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Rugby in Australia needs complete overhaul

SPOTLIGHT: Well before it was plagued by upheaval, shoddy performances and financial woes, Australian rugby was widely lauded and the Wallabies deemed the country’s favourite winter team.


Two decades ago, they came agonisingly close to securing a memorable home triumph and Australia basked in the runaway commercial and cultural success of the 2003 World Cup.

The classic final with England at a capacity 83,000 Stadium Australia in Sydney remains one of the most watched television broadcasts in Australia since data began in 2001.

But it’s been a steep decline since, with the Wallabies without a title in five World Cups, hitting rock bottom in France during a humiliating campaign marked by a 40-6 capitulation to Wales.

Australia are set to exit at the pool stage for the first time as their last-eight hopes now rest with Portugal beating Fiji and denying the Pacific Islanders a losing bonus point next weekend.

“It is now time for a complete overhaul of Rugby Australia, its governance and its coaching staff,” said Wallabies legend David Campese.

The recriminations have already started with immense scrutiny over besieged head coach Eddie Jones, who has had a disastrous return 18 years after he last departed the Australia post.


The combative Jones, who led the Wallabies at the 2003 World Cup, was embroiled in controversy after The Sydney Morning Herald sensationally reported he had secretly interviewed for Japan’s head coach role just before the World Cup.

Jones, who replaced dumped New Zealander Dave Rennie in January, has denied the claims.

The 63-year-old has also been under fire for the selection of a youthful squad with stalwarts Michael Hooper and Quade Cooper contentiously overlooked.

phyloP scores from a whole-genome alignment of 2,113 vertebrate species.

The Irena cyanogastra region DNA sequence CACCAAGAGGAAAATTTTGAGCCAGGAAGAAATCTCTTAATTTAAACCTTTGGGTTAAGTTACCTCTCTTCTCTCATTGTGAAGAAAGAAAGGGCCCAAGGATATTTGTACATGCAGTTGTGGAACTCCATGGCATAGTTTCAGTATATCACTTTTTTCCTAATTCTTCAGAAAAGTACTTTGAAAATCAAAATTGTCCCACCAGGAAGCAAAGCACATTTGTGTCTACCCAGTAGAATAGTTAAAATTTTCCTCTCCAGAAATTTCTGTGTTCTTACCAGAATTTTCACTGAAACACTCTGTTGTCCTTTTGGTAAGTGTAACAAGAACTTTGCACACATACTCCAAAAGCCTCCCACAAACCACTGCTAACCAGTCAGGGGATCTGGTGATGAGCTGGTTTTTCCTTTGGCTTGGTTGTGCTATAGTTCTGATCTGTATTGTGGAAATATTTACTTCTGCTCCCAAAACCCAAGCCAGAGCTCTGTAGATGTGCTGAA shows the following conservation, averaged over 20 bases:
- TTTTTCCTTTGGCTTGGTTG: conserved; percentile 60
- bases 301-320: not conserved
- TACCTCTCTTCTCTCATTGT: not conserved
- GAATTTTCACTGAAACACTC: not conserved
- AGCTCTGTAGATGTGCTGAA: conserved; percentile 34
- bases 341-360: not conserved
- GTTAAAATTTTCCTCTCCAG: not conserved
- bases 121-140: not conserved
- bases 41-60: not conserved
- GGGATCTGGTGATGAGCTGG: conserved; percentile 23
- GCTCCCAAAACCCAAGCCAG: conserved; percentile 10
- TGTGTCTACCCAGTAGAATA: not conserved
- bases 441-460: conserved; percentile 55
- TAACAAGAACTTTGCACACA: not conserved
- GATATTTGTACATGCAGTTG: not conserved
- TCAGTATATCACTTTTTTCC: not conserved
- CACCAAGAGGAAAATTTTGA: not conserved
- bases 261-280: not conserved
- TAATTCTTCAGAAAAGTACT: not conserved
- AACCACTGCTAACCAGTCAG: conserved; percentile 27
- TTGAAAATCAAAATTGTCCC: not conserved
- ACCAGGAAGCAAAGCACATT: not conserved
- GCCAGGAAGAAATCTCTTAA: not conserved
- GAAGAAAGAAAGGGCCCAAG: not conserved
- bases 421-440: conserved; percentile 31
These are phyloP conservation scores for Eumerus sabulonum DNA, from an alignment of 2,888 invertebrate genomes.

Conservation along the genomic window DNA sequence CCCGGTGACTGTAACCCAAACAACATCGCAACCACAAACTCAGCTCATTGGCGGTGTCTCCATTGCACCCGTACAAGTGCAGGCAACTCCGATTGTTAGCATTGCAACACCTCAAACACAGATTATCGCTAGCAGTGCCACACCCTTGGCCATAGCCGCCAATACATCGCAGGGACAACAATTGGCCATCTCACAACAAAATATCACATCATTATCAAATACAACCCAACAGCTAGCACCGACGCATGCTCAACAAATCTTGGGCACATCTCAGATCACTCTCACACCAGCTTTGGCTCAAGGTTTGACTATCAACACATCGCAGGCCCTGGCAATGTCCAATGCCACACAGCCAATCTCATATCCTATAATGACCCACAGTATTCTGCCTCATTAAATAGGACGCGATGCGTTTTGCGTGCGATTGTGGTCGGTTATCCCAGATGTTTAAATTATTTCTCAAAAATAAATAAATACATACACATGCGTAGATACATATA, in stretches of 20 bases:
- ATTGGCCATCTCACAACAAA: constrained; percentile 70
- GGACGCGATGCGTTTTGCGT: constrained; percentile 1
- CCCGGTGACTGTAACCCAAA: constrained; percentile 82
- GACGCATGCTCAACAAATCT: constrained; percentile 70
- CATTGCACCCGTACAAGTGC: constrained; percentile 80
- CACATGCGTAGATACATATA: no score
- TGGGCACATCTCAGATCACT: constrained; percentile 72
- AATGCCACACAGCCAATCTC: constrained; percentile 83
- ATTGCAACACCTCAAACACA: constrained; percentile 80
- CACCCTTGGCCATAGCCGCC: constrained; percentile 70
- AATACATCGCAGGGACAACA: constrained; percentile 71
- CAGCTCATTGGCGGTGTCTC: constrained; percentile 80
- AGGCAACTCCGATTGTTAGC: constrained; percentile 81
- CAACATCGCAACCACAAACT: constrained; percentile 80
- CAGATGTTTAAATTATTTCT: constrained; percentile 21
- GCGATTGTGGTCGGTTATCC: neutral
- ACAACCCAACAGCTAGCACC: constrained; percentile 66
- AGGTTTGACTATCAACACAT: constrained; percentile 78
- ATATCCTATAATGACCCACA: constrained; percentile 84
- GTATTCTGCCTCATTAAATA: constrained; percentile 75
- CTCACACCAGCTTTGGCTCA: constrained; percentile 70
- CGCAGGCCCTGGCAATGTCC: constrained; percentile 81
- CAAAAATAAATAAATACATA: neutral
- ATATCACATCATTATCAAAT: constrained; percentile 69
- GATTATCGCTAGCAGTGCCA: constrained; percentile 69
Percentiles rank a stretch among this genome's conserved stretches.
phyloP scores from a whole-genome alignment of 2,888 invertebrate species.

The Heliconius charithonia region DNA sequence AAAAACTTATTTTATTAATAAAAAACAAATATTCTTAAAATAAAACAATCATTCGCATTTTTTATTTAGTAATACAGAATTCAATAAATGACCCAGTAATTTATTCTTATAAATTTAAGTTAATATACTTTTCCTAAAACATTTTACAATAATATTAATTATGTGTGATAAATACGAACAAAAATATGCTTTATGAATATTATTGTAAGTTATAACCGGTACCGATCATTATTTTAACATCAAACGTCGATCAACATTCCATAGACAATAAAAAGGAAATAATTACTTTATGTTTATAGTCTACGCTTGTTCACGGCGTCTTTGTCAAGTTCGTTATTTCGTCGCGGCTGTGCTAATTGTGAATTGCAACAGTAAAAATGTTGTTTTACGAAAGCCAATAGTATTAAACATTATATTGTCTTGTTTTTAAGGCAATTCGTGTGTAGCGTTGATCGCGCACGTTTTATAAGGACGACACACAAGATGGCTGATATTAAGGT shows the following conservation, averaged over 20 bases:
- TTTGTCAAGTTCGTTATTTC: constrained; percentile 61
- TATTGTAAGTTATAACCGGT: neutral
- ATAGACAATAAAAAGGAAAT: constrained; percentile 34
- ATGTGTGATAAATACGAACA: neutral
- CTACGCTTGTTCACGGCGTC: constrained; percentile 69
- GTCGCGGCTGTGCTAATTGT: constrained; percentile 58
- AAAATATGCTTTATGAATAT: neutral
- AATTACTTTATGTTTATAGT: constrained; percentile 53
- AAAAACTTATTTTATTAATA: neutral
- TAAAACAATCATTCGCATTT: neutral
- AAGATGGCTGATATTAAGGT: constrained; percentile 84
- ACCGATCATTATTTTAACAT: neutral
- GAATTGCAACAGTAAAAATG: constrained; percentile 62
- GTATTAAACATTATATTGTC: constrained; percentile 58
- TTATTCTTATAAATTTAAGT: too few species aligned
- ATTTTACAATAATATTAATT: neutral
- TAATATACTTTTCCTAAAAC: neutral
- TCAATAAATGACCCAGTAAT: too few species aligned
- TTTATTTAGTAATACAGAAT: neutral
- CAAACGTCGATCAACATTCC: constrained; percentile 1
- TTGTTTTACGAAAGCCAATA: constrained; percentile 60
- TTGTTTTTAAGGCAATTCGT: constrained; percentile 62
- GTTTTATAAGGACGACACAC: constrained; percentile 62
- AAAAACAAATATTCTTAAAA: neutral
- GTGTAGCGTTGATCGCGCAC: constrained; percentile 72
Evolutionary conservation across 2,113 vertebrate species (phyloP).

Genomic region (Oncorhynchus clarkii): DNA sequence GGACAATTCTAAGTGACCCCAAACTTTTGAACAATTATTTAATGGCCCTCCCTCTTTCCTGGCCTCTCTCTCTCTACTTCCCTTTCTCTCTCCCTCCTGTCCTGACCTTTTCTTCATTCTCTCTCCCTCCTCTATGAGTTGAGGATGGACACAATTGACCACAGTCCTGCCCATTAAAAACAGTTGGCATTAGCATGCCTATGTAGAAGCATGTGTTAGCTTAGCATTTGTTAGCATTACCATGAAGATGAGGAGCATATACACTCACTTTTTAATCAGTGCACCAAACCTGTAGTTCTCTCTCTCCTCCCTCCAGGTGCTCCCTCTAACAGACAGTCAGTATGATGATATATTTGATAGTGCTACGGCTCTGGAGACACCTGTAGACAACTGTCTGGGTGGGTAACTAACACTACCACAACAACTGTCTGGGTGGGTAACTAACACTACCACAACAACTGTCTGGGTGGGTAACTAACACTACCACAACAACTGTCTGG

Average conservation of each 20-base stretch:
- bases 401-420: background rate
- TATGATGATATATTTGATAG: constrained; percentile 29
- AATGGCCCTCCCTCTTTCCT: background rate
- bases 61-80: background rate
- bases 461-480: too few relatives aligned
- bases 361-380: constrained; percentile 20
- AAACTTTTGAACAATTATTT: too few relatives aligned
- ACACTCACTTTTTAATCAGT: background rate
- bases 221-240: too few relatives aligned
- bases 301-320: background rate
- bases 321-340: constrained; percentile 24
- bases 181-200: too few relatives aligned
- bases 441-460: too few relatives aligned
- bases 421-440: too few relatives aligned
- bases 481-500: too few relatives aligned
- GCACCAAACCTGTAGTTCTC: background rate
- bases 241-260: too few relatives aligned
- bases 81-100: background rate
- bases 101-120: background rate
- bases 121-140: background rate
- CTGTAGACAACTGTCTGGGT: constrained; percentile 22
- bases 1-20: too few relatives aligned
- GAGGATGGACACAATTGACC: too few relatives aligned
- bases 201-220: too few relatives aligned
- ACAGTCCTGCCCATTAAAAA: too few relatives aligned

With his position hanging by a thread, less than a year after being axed by England, Jones believed the spotlight should shine well beyond the Wallabies’ inner sanctum, with Australia hosting the 2027 World Cup.


“It’s not only the Wallabies we’ve got to improve, we’ve got to improve the whole system of Australian rugby,” Jones said.

“That’s not an excuse but we’ve just got to have a really good look at ourselves to see what we’re doing and the way we’re going about our rugby.

“I’ve got no doubt about what I set out to do and while it may look now like a shambles, I assure you it’s not.”

The Wallabies’ failure has exposed wider issues at the grassroots, with participation in decline, and the waning popularity of Super Rugby – a mostly Trans-Tasman competition dominated by New Zealand teams.

Australian teams have a nine-year title drought in Super Rugby, which has a considerably smaller salary cap compared to the hugely popular rival competitions of rugby league and Australian rules football.

“That’s the first start that Australian rugby needs to focus on: the Super Rugby stuff,” Wales coach Warren Gatland said after his side’s thrashing of Australia.

“I’m not 100 percent sure where Australian rugby goes in terms of trying to create that continuity between the national team and the Super Rugby sides.”

 ‘Seize the moment’

Attracting and retaining talent looms as a battle for Rugby Australia, which considered reverting to amateur status after being hit hard by the Covid-19 pandemic.

In 2022, the governing body bounced back to make an (AUD) $8.2 million profit on revenue of $129.2 million.

“We need more funds…to retain kids,” said Tim Horan, a two-time World Cup winner for Australia.

“We need to focus on prioritising the retention of schoolboy talent to broaden our player base and keep the best youngsters.”

Rugby Australia chairman Hamish McLennan believed the Wallabies’ dire campaign has hastened the need for Rugby Australia to follow the lead of countries like Ireland and adopt a centralised system rather than the current federated model.

“In Australia, rugby has a model that is very similar to the state and federal government makeup. For a sport, that is inefficient,” he told The Australian Financial Review.

“Ireland is number one. They have a highly centralised model that ensures contracting, strength and conditioning, coaching and high-performance programmes are centrally managed.

“We’ve been talking about structural change for quite a few years. We need to seize the moment and fix the game once and for all.”


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